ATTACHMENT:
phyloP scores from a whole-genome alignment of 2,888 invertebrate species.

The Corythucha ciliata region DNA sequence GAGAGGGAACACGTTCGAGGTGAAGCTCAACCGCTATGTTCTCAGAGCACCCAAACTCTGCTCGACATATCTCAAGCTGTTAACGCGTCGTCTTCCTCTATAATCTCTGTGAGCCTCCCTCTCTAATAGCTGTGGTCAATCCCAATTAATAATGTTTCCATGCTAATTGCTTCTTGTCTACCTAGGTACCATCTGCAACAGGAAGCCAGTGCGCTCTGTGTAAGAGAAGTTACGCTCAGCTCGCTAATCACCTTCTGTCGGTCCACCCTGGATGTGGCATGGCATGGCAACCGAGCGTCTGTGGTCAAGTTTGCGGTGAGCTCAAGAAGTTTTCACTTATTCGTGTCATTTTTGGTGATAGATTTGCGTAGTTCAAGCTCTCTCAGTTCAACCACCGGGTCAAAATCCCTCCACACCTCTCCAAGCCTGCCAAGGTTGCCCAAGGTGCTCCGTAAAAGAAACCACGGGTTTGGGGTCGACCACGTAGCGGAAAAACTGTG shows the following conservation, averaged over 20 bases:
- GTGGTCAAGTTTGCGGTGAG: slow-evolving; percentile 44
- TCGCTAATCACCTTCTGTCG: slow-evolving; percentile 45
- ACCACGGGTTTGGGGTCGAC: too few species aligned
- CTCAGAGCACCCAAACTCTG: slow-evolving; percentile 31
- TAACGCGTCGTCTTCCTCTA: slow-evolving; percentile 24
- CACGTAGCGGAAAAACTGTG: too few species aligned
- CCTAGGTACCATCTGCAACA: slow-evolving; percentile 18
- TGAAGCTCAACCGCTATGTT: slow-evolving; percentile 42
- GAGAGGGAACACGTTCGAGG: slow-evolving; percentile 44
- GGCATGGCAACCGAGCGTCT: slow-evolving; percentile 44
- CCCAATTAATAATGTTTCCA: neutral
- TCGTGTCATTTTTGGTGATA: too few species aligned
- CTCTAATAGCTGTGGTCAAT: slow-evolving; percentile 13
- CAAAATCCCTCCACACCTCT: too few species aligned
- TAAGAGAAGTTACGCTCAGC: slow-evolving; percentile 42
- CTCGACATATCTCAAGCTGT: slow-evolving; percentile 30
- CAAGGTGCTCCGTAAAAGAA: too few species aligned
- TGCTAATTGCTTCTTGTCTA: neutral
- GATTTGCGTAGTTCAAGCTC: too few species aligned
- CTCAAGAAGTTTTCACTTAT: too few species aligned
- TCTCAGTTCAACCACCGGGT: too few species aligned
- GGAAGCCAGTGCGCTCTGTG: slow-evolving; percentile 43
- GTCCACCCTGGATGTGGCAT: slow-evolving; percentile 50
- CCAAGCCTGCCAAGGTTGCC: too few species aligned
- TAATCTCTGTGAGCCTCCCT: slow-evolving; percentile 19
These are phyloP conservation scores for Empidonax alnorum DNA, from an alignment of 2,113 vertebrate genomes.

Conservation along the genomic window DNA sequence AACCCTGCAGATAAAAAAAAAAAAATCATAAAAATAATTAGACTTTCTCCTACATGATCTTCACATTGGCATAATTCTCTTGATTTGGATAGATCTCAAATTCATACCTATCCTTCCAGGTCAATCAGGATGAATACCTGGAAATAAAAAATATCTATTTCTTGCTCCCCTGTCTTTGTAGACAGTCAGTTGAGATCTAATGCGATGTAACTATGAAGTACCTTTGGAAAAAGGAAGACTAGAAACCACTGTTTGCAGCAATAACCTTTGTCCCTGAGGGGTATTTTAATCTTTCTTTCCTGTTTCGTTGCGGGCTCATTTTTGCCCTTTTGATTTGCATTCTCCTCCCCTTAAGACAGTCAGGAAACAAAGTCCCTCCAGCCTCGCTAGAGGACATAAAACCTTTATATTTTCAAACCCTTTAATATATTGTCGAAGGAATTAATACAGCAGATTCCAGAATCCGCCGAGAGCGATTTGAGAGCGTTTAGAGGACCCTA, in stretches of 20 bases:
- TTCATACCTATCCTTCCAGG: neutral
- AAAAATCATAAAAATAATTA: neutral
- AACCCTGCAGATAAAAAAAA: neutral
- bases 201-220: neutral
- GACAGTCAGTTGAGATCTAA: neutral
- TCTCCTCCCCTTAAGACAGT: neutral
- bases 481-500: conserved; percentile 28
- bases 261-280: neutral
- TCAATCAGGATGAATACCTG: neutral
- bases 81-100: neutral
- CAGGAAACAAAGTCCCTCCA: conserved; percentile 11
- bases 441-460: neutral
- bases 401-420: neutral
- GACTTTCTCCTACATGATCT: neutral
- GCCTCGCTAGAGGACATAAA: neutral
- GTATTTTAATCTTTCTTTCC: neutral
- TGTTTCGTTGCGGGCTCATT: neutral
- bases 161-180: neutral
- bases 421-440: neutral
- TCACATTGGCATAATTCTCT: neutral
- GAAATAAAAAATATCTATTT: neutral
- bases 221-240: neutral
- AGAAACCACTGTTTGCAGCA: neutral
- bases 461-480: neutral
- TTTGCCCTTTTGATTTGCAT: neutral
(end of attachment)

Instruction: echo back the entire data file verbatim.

phyloP scores from a whole-genome alignment of 2,888 invertebrate species.

The Corythucha ciliata region DNA sequence GAGAGGGAACACGTTCGAGGTGAAGCTCAACCGCTATGTTCTCAGAGCACCCAAACTCTGCTCGACATATCTCAAGCTGTTAACGCGTCGTCTTCCTCTATAATCTCTGTGAGCCTCCCTCTCTAATAGCTGTGGTCAATCCCAATTAATAATGTTTCCATGCTAATTGCTTCTTGTCTACCTAGGTACCATCTGCAACAGGAAGCCAGTGCGCTCTGTGTAAGAGAAGTTACGCTCAGCTCGCTAATCACCTTCTGTCGGTCCACCCTGGATGTGGCATGGCATGGCAACCGAGCGTCTGTGGTCAAGTTTGCGGTGAGCTCAAGAAGTTTTCACTTATTCGTGTCATTTTTGGTGATAGATTTGCGTAGTTCAAGCTCTCTCAGTTCAACCACCGGGTCAAAATCCCTCCACACCTCTCCAAGCCTGCCAAGGTTGCCCAAGGTGCTCCGTAAAAGAAACCACGGGTTTGGGGTCGACCACGTAGCGGAAAAACTGTG shows the following conservation, averaged over 20 bases:
- GTGGTCAAGTTTGCGGTGAG: slow-evolving; percentile 44
- TCGCTAATCACCTTCTGTCG: slow-evolving; percentile 45
- ACCACGGGTTTGGGGTCGAC: too few species aligned
- CTCAGAGCACCCAAACTCTG: slow-evolving; percentile 31
- TAACGCGTCGTCTTCCTCTA: slow-evolving; percentile 24
- CACGTAGCGGAAAAACTGTG: too few species aligned
- CCTAGGTACCATCTGCAACA: slow-evolving; percentile 18
- TGAAGCTCAACCGCTATGTT: slow-evolving; percentile 42
- GAGAGGGAACACGTTCGAGG: slow-evolving; percentile 44
- GGCATGGCAACCGAGCGTCT: slow-evolving; percentile 44
- CCCAATTAATAATGTTTCCA: neutral
- TCGTGTCATTTTTGGTGATA: too few species aligned
- CTCTAATAGCTGTGGTCAAT: slow-evolving; percentile 13
- CAAAATCCCTCCACACCTCT: too few species aligned
- TAAGAGAAGTTACGCTCAGC: slow-evolving; percentile 42
- CTCGACATATCTCAAGCTGT: slow-evolving; percentile 30
- CAAGGTGCTCCGTAAAAGAA: too few species aligned
- TGCTAATTGCTTCTTGTCTA: neutral
- GATTTGCGTAGTTCAAGCTC: too few species aligned
- CTCAAGAAGTTTTCACTTAT: too few species aligned
- TCTCAGTTCAACCACCGGGT: too few species aligned
- GGAAGCCAGTGCGCTCTGTG: slow-evolving; percentile 43
- GTCCACCCTGGATGTGGCAT: slow-evolving; percentile 50
- CCAAGCCTGCCAAGGTTGCC: too few species aligned
- TAATCTCTGTGAGCCTCCCT: slow-evolving; percentile 19
These are phyloP conservation scores for Empidonax alnorum DNA, from an alignment of 2,113 vertebrate genomes.

Conservation along the genomic window DNA sequence AACCCTGCAGATAAAAAAAAAAAAATCATAAAAATAATTAGACTTTCTCCTACATGATCTTCACATTGGCATAATTCTCTTGATTTGGATAGATCTCAAATTCATACCTATCCTTCCAGGTCAATCAGGATGAATACCTGGAAATAAAAAATATCTATTTCTTGCTCCCCTGTCTTTGTAGACAGTCAGTTGAGATCTAATGCGATGTAACTATGAAGTACCTTTGGAAAAAGGAAGACTAGAAACCACTGTTTGCAGCAATAACCTTTGTCCCTGAGGGGTATTTTAATCTTTCTTTCCTGTTTCGTTGCGGGCTCATTTTTGCCCTTTTGATTTGCATTCTCCTCCCCTTAAGACAGTCAGGAAACAAAGTCCCTCCAGCCTCGCTAGAGGACATAAAACCTTTATATTTTCAAACCCTTTAATATATTGTCGAAGGAATTAATACAGCAGATTCCAGAATCCGCCGAGAGCGATTTGAGAGCGTTTAGAGGACCCTA, in stretches of 20 bases:
- TTCATACCTATCCTTCCAGG: neutral
- AAAAATCATAAAAATAATTA: neutral
- AACCCTGCAGATAAAAAAAA: neutral
- bases 201-220: neutral
- GACAGTCAGTTGAGATCTAA: neutral
- TCTCCTCCCCTTAAGACAGT: neutral
- bases 481-500: conserved; percentile 28
- bases 261-280: neutral
- TCAATCAGGATGAATACCTG: neutral
- bases 81-100: neutral
- CAGGAAACAAAGTCCCTCCA: conserved; percentile 11
- bases 441-460: neutral
- bases 401-420: neutral
- GACTTTCTCCTACATGATCT: neutral
- GCCTCGCTAGAGGACATAAA: neutral
- GTATTTTAATCTTTCTTTCC: neutral
- TGTTTCGTTGCGGGCTCATT: neutral
- bases 161-180: neutral
- bases 421-440: neutral
- TCACATTGGCATAATTCTCT: neutral
- GAAATAAAAAATATCTATTT: neutral
- bases 221-240: neutral
- AGAAACCACTGTTTGCAGCA: neutral
- bases 461-480: neutral
- TTTGCCCTTTTGATTTGCAT: neutral